Socioeconomic Impacts of Macroeconomic Reform Policies in the Arab Region

International Financial Institutions (IFIs) encouraged neoliberal macroeconomic reforms for distressed developing economies. The standard reform package, known as the “Washington Consensus,” prescribes adjustments like macroeconomic stabilisation, openness to global markets and growing the domestic private sector. In their implementation, however, IFI-led policies often clashed with the UN Sustainable Development Goals (SDGs), which promote inclusive growth, social justice and conflict prevention.

IFI critics alleged that the reforms were only partially successful in macroeconomic terms, while often causing severe microeconomic and social impacts. Triangle, therefore, was commissioned to produce a technical paper that aims to test the hypothesis by evaluating Tunisia and Egypt’s experiences with neoliberal adjustment against the SDGs. The report contributed to the UNESCWA expert group meeting “Towards Inclusive Development for Conflict Prevention”. Triangle’s publication is the result of extensive research and analysis using a comparative case study approach to assess the relationship between macroeconomic policies and their socio-economic impacts.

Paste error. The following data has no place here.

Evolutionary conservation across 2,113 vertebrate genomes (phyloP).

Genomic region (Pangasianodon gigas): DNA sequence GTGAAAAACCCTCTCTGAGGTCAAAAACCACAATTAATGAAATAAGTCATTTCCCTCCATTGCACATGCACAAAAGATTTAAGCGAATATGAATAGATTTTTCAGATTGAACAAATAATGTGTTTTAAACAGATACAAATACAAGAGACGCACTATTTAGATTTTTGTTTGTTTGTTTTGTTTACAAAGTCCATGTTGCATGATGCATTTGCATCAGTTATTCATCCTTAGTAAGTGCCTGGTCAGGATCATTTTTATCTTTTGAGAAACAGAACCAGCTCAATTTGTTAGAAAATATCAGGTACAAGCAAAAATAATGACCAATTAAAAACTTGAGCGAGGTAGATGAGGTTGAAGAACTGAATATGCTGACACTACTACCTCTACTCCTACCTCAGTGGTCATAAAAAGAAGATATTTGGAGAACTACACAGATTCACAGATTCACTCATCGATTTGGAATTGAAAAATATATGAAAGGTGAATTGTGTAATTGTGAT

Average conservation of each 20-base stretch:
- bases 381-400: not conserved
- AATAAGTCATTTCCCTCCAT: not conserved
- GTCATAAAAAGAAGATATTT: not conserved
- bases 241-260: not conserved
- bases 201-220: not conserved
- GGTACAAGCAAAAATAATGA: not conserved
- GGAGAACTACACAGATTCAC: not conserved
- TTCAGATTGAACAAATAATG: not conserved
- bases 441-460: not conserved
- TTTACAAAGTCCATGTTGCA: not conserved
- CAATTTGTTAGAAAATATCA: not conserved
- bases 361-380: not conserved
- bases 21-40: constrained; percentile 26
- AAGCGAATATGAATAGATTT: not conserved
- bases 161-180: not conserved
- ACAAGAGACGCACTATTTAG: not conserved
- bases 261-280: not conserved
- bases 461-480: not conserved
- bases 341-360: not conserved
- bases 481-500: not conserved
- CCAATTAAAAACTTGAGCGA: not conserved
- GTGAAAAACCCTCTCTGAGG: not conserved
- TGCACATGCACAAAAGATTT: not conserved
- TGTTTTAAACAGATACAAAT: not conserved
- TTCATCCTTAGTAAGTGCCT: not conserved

The analysis conducted by Triangle found strong evidence to support the proposition that IFI-led reforms in the Arab region were only partially successful in macroeconomic terms, while often having severe microeconomic and social impacts in relation to Tunisia and Egypt. In both countries, IFIs focused on improving macroeconomic indicators without placing due weight on building public institutions capable of preventing corruption, promoting market competition, alleviating poverty and reducing inequality. This approach resulted in vast numbers of Tunisians and Egyptians not benefiting from realisation of the SDGs, even at times when the national economy was performing well. The recommendations put forth in the research would help IFIs to better align macroeconomic reforms in Tunisia and Egypt with the SDGs, with particular reference to SDGs 1, 8, 10 and 16.